For example, they're urging all of their clients to obtain a property's utility bills prior to the acquisition of assets. Without those utility bills, they'd need to go an entire year before being able to benchmark. With those bills, they can begin benchmarking almost immediately and have, in fact, set an internal goal of starting benchmarking within 45 days of takeover.
The Portfolio Manager program also allows Transwestern to keep close tabs on buildings that are nearing -- or are already in -- the top quartile of the Energy Star ratings. By running regular reports, Lord can find out immediately which buildings in their portfolio are rated at 75 or above but that haven't yet pursued the Energy Star label. By encouraging regions to pursue that label, Lord can improve Transwestern's chances for leasing out its space: When a broker inputs space requirements into CoStar, a commercial real estate database, Energy Star- and LEED-certified buildings pop up first, much like getting a Google No. 1 "hit."
"No- and low-cost really can be exactly that," Lord said, "if people can recognize the opportunities and know how to implement them. Portfolio Manager is a great example of that ... once you see all of its advantages, you'll more readily adopt the best practices. It's an amazing, very robust program, and it's free. It's just a matter of using it."
Brodsky agrees that costs don't need to be great, pointing out that just stimulating some ingenuity among staff and engineers will likely result in 8 percent to 12 percent savings in efficiencies, and more can easily be found by recommissioning existing systems, calibrating thermostats, adjusting dampers, inspecting and adjusting controls, converting bulbs and generally making sure buildings are operating as they were designed to operate.
Another group accepting BOMA's challenge is BOMA Austin, led by a sustainability task force that John Sutton, assistant vice president of corporate services for Texas Guaranteed Student Loan Corp., developed after going through the BEEP program and seeing the benefits of energy conservation from a building in his own portfolio.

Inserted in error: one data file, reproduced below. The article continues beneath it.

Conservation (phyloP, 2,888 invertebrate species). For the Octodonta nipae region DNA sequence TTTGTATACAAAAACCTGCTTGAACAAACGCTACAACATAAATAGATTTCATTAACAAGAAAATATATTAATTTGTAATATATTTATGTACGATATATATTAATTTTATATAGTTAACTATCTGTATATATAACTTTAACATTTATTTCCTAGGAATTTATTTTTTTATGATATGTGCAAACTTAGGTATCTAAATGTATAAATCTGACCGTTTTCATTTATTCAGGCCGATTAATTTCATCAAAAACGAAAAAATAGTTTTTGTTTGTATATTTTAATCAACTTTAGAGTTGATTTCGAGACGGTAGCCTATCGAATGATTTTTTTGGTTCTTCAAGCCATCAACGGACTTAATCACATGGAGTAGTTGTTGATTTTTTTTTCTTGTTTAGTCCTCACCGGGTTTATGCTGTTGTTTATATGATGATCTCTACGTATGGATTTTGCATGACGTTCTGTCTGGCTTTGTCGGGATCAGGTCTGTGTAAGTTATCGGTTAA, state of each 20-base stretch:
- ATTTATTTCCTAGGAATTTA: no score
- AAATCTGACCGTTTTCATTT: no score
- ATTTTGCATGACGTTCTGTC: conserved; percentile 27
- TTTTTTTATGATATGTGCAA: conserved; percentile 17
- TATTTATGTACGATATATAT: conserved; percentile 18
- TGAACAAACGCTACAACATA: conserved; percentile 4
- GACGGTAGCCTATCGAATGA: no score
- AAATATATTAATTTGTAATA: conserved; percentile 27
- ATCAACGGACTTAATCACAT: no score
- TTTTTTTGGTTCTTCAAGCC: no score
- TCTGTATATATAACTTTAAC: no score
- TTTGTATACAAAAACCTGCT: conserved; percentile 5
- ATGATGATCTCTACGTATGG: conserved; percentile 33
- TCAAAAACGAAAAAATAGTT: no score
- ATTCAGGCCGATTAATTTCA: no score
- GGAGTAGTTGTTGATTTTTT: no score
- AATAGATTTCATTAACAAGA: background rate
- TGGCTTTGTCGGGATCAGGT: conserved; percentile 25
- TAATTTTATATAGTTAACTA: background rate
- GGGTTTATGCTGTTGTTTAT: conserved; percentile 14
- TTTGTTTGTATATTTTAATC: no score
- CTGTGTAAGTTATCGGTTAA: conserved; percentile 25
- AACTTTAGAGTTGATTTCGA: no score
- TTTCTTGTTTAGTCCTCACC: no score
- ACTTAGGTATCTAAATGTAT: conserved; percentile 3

"We had purchased a building but found that when we first started operating it, the utilities were really high," Sutton said. "We were concerned and started being far more aggressive in seeing where we could save costs. We were ultimately able to bring costs down to 99 cents per square foot from more than $2 per square foot. We benchmarked our efforts with Energy Star, saw our rating go way up into the top quartile, and felt incredibly enthusiastic about what we were able to do. That experience really served as the fuse for getting this latest effort going."
And that effort is a great one. Using the 7-Point Challenge as a guideline, BOMA Austin is urging its members to cut energy usage by 30 percent by 2010, two years earlier than BOMA's national guideline. Strong support will come from Austin Mayor Will Wynn's office and local utility Austin Energy, both of which have agreed to help the group achieve its goals.
"The mayor is very green-focused, and he has made Austin a frontrunner in pursuing energy efficiencies," Sutton said. "Austin Energy also offers incentives, rebates and guidance, and I know that together we'll be able to achieve a great deal."
"It's a different world we're living in right now," Brodsky concluded, "and reducing energy usage by 30 percent is a lot easier today than it would have been several years ago, thanks to new technologies and the ambition, enthusiasm and encouragement that is coming from owners, municipalities and major corporations. That level of commitment simply didn't exist before ... people are believers now, people are demanding it now, and we simply cannot say it's not important anymore."